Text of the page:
• A failure by news organizations to aggressively or even adequately explore these deals, which from my experience would never have survived scrutiny in the 1960s when newspapers were still a mass media read by nearly all homeowners.
  • The success of corporate America in implementing the recommendations of the Lewis Powell memorandum from 1971 urging the U.S. Chamber of Commerce to bring news organizations to heel and thwart consumer advocate Ralph Nader and others. The future Supreme Court justice's memo prompted the creation of institutions such as the Heritage Foundation. Powell took aim at news coverage critical of tax incentives for business, writing that those news reports "undermine confidence and confuse the public."
  • The campaign finance system, which increases the power of the well-off to influence who runs for office and who has the money to become known to the public, and ensures access for donors while reducing accountability to the majority.

 This is particularly interesting reading right now as Greensboro and North Carolina consider getting into a bidding war for Boeing's newest project.

Is Lack of Competition Killing Americans’ Pay?

An interesting article in the Wall Street Journal ties fat corporate profits to a lack of competitiveness in American industry which eventually leads to skimpy worker pay:

Never before have American companies seen so much of their sales drift down to the bottom line. In 12 months that ended in the second quarter, U.S. after-tax corporate profits as a share of gross domestic product, a measure of profit margins across the entire economy, came to 10.9%, according to the Commerce Department. That was the highest level according to records going back to 1929. Nor are there signs of erosion: S&P Dow Jones Indices estimates profits at companies in the S&P 500 as a share of sales hit a high in the third quarter…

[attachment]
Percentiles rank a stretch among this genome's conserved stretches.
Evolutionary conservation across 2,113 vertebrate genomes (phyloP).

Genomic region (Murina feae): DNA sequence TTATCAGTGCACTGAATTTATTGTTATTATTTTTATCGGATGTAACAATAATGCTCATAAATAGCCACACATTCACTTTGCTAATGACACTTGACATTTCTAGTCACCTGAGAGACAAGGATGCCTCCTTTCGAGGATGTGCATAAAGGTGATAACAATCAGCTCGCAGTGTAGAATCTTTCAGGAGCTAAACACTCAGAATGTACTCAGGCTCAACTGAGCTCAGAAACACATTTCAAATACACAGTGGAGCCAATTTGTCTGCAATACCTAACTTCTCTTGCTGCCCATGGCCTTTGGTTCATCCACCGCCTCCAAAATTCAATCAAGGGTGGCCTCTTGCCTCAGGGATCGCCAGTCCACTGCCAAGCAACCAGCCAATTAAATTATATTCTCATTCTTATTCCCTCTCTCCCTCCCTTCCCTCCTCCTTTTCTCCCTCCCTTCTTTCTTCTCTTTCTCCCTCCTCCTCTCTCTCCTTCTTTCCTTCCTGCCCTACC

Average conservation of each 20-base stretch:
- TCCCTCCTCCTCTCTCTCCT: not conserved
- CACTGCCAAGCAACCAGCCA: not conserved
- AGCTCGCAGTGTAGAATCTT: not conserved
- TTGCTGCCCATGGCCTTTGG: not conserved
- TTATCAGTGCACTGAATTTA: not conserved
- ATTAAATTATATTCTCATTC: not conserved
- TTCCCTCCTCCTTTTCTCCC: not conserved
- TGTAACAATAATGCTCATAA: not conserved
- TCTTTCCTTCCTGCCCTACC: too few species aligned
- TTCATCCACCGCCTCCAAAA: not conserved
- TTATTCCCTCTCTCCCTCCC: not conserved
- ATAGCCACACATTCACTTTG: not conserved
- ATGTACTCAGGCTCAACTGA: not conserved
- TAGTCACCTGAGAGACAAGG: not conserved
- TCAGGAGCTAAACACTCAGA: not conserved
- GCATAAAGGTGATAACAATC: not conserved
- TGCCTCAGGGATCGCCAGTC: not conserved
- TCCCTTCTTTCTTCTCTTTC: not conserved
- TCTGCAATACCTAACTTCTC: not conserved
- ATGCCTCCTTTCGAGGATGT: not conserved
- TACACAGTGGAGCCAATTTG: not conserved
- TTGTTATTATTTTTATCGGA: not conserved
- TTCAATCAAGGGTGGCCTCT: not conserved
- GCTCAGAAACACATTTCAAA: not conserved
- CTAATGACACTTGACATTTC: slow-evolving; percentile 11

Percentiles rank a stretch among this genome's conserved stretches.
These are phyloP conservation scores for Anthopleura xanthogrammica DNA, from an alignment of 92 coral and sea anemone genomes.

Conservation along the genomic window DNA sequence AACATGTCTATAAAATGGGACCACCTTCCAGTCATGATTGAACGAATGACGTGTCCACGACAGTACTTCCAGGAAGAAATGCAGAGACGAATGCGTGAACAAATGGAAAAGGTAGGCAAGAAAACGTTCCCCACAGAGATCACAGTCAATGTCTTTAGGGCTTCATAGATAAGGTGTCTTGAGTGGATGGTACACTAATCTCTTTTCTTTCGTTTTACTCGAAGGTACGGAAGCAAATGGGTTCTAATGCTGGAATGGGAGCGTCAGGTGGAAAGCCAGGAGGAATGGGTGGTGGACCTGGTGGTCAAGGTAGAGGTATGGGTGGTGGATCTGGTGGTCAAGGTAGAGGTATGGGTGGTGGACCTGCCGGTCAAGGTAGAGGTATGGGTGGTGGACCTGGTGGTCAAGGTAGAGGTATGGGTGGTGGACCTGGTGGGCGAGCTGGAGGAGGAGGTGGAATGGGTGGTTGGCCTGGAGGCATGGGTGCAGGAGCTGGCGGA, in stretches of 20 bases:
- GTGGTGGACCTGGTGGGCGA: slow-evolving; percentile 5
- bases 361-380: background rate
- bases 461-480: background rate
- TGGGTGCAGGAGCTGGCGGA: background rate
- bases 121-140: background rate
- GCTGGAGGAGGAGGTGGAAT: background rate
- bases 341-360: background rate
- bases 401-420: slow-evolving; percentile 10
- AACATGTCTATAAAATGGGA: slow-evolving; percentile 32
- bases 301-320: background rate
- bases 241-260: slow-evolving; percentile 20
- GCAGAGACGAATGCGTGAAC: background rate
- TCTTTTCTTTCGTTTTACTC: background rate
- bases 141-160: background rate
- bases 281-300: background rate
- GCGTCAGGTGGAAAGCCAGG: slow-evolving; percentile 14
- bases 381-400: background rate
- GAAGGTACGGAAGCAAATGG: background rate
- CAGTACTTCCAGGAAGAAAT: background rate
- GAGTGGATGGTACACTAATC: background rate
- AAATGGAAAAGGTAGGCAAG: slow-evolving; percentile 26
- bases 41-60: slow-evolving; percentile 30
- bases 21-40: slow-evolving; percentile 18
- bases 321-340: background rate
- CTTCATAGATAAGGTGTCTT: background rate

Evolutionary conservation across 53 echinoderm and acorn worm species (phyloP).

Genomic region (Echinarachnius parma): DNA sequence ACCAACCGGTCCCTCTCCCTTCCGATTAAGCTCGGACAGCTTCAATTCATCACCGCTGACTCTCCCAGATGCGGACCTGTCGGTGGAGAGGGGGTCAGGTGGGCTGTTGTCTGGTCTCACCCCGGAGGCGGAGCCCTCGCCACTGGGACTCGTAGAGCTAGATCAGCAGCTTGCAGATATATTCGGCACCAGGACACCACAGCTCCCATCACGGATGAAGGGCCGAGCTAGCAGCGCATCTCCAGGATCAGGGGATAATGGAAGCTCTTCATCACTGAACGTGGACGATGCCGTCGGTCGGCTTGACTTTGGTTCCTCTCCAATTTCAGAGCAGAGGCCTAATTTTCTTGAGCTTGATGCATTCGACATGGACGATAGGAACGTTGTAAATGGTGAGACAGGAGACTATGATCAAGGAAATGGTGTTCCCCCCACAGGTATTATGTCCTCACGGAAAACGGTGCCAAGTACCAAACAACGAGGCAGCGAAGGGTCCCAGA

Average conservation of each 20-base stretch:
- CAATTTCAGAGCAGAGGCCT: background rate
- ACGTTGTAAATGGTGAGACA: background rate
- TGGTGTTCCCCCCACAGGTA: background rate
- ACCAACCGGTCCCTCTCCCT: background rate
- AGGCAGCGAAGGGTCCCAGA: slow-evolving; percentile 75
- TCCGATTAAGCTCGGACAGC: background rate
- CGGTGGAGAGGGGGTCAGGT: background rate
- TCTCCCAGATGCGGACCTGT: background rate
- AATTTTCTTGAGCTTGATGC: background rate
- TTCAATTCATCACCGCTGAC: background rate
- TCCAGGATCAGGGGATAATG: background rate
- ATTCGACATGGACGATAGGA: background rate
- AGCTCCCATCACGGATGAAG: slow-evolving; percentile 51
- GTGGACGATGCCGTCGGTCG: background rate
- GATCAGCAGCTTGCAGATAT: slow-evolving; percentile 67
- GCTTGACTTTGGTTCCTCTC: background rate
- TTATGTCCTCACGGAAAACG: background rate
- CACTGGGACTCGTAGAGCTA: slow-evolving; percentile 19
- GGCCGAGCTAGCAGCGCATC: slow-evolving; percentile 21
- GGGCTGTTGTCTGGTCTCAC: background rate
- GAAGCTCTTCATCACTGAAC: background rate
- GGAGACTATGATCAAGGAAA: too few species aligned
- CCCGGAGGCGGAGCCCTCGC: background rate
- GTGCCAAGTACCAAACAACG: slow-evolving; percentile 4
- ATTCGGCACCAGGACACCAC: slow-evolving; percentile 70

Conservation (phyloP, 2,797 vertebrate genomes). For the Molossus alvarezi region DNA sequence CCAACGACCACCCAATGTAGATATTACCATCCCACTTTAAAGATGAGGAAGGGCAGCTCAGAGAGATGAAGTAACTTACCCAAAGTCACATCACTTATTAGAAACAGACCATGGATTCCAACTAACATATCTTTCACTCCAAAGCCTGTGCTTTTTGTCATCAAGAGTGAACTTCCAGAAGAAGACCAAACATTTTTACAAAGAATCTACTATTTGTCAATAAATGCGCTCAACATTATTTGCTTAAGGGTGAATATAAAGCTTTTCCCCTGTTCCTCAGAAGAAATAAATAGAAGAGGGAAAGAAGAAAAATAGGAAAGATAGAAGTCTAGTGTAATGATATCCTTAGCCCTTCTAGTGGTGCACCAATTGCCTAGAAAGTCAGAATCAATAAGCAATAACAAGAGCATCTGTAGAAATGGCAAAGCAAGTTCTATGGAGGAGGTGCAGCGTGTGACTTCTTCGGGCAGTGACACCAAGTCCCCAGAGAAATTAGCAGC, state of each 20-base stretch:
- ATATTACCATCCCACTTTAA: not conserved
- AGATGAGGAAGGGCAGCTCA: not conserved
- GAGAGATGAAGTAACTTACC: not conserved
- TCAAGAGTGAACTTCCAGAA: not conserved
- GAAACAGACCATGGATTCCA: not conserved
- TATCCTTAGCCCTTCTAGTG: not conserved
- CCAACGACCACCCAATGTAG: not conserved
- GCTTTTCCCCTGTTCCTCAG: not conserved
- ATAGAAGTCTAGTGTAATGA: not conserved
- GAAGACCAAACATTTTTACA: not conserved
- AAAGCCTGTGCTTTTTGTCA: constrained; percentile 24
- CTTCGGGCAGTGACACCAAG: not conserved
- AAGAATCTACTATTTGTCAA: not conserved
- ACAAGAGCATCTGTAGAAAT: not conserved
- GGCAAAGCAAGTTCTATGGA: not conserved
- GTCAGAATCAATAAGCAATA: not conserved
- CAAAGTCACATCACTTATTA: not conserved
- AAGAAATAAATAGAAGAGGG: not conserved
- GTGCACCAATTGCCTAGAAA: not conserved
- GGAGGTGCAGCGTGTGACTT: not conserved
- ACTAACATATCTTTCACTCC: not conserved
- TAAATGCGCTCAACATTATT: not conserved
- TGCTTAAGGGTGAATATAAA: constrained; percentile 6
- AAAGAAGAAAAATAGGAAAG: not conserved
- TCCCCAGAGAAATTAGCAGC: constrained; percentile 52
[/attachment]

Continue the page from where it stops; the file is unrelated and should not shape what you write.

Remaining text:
Why aren't historically wide profit margins getting competed away? One reason may be that there isn't a lot of up-and-coming competition…

To some extent, the dearth of young businesses reflects an environment in which keeping your day job seems wiser than starting something new. But in a lending environment in which funding for newer, smaller businesses is constrained, many would-be entrepreneurs are willing but not able. Facing fewer newcomers, established businesses have one less reason to spend more on wages and equipment; why put effort into building a moat that isn't needed? This is great for profits but not the long-term health of the economy.

C-SPAN Sports

If you're into Robert's Rules of Order and all things parliamentary procedure-y you'll get a kick out of this. The Republican bloc in the House performed some parliamentary gymnastics to make sure they controlled how/if the Senate's continuing resolution made it to the floor and Maryland's Rep. Van Hollen (D) decided to call them on it. Confused? Welcome to the club, but it's crap like this that convinces the vast majority of Americans that Congress is totally screwed up.

NC DHHS’ Software Armageddon

North Carolina's Department of Health and Human Services (DHHS) is responsible for the launch of two new software systems this year that have experienced significant problems, and things likely will get worse before they get better.

The first problem you've probably heard about: DHHS' rollout of the NC FAST system to handle food benefits, aka food stamps, has been problematic around the state and has led to local agencies working with local food banks to make sure people have access to food until their benefit situation can be straightened out. The problem is that NC FAST is supposed to also handle Medicaid claims as of October 1 and it seems highly unlikely it will be able to do so particularly in light of DHHS' other, less well known software snafu.

Earlier this year DHHS rolled out NCTracks which is a new system to process professional Medicaid claims otherwise known as claims from doctors, medical groups, hospitals and other health care providers. That system is so screwed up that some independent practices have already gone out of business. From an article at charlotteobserver.com:

Karimi, 28, had worked for his parents for the past five years. Their company, Right at Home, had provided home health and personal care to the elderly and people with disabilities in Granite Falls. Karimi handled the billing.

But now Karimi is out of a job and his parents are out of business after a decade. The reason? They weren’t being paid for the Medicaid-reimbursed services they delivered in July and August after the state rolled out its new Medicaid payment system, known as NCTracks…

And it’s not just small providers who are having trouble.